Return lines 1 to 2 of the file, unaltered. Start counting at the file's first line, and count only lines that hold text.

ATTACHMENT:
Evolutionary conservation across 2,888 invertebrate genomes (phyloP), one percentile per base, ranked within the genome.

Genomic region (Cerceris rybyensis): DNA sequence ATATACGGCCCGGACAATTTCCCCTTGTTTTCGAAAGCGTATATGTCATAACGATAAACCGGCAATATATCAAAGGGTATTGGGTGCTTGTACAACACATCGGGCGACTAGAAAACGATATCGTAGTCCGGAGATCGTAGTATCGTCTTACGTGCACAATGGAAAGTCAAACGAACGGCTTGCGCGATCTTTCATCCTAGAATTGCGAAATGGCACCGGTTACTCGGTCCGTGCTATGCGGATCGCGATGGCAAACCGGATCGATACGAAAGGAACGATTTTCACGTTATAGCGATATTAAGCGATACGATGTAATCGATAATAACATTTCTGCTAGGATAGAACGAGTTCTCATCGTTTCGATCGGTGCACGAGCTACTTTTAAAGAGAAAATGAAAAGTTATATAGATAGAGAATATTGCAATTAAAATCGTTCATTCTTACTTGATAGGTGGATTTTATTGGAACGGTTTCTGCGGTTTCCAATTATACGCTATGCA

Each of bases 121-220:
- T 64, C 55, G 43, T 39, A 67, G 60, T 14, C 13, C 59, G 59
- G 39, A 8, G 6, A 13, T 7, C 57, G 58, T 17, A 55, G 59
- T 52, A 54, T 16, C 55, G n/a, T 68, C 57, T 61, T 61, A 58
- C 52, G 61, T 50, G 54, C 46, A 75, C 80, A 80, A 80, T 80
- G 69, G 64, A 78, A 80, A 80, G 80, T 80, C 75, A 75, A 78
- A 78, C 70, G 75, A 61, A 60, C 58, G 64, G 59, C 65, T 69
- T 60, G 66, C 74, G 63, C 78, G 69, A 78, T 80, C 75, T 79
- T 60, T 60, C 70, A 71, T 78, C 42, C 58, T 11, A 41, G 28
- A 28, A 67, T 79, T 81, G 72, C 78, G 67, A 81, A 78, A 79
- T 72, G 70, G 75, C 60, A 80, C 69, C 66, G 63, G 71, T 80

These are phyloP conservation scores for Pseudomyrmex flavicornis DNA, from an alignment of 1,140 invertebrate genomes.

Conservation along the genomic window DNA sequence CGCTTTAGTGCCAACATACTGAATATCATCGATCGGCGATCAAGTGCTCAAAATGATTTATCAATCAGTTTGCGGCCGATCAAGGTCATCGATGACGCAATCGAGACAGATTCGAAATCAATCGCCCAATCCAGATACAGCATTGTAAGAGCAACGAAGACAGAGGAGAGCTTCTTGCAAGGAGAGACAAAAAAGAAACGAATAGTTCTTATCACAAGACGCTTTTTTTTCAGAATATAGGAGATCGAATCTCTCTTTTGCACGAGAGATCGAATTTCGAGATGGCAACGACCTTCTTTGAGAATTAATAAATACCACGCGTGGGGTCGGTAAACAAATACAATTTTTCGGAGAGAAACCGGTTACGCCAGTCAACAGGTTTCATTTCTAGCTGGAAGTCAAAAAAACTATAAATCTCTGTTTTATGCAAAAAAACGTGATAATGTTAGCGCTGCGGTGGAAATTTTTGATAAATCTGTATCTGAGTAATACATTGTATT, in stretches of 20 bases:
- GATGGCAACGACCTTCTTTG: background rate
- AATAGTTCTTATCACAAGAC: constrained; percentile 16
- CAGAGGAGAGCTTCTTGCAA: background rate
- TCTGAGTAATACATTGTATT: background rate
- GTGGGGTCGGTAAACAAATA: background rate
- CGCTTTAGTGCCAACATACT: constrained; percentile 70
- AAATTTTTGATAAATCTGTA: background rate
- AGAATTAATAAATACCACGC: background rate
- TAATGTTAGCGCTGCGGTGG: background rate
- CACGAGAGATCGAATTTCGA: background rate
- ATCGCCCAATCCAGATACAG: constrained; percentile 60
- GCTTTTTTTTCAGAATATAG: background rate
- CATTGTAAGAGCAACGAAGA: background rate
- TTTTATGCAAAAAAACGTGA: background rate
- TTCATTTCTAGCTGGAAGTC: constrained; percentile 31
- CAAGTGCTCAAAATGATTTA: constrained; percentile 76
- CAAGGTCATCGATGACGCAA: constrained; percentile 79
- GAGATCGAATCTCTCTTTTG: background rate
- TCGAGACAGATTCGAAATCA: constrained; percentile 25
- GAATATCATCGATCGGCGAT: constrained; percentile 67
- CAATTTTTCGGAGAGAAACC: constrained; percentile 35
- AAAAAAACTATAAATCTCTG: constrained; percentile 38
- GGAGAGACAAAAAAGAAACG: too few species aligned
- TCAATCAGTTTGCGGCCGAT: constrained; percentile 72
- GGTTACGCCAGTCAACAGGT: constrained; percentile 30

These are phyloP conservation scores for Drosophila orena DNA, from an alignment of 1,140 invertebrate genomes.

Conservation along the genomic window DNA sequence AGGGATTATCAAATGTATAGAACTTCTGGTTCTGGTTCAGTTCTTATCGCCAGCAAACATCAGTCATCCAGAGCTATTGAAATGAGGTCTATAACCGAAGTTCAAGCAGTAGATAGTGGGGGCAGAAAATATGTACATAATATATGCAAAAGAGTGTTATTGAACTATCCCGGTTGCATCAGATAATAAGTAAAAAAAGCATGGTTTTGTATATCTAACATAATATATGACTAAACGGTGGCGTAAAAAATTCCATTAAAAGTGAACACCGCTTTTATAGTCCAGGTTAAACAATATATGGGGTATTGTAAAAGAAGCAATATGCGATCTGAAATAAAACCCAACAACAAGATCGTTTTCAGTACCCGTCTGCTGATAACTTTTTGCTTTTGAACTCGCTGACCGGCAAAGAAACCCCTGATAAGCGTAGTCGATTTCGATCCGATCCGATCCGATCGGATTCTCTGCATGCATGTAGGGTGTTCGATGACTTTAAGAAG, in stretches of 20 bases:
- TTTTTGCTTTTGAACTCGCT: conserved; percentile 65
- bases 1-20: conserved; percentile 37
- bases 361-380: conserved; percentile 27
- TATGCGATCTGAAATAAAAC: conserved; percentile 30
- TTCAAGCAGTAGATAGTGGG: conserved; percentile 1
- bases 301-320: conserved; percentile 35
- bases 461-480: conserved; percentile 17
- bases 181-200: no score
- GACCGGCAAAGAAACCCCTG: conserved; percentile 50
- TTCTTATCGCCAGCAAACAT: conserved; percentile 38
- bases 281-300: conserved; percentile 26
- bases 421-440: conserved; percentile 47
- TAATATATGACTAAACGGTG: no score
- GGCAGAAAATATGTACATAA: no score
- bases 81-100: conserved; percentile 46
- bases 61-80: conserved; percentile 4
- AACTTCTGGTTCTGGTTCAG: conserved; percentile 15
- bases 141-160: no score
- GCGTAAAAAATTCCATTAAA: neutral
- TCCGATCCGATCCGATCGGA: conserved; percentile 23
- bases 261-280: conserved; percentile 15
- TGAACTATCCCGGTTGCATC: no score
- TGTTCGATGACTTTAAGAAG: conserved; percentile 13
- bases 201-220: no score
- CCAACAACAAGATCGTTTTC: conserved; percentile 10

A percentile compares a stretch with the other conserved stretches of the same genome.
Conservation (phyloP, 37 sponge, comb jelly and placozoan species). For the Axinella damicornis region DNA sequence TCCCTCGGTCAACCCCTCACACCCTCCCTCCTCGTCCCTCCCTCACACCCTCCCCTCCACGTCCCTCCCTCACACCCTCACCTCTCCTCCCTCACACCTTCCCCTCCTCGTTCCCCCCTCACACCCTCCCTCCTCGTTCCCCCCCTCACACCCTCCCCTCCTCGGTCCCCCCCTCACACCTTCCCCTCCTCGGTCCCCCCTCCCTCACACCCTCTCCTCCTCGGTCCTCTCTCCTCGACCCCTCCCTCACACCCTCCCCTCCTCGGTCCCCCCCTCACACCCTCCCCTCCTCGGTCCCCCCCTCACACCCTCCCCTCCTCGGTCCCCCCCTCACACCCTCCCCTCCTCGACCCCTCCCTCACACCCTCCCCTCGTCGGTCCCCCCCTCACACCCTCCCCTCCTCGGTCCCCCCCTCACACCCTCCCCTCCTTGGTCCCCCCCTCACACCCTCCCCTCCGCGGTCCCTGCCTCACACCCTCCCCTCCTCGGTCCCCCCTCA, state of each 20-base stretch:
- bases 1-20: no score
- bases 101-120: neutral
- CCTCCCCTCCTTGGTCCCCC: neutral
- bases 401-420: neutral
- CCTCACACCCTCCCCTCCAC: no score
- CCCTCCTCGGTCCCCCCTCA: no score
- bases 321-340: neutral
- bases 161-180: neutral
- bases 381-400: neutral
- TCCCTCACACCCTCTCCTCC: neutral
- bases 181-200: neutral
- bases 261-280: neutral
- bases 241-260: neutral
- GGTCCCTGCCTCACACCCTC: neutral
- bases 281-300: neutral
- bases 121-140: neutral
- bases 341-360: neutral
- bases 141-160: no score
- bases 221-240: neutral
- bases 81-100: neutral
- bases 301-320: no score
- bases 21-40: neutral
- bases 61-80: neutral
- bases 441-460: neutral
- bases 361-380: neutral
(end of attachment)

Evolutionary conservation across 2,888 invertebrate genomes (phyloP), one percentile per base, ranked within the genome.

Genomic region (Cerceris rybyensis): DNA sequence ATATACGGCCCGGACAATTTCCCCTTGTTTTCGAAAGCGTATATGTCATAACGATAAACCGGCAATATATCAAAGGGTATTGGGTGCTTGTACAACACATCGGGCGACTAGAAAACGATATCGTAGTCCGGAGATCGTAGTATCGTCTTACGTGCACAATGGAAAGTCAAACGAACGGCTTGCGCGATCTTTCATCCTAGAATTGCGAAATGGCACCGGTTACTCGGTCCGTGCTATGCGGATCGCGATGGCAAACCGGATCGATACGAAAGGAACGATTTTCACGTTATAGCGATATTAAGCGATACGATGTAATCGATAATAACATTTCTGCTAGGATAGAACGAGTTCTCATCGTTTCGATCGGTGCACGAGCTACTTTTAAAGAGAAAATGAAAAGTTATATAGATAGAGAATATTGCAATTAAAATCGTTCATTCTTACTTGATAGGTGGATTTTATTGGAACGGTTTCTGCGGTTTCCAATTATACGCTATGCA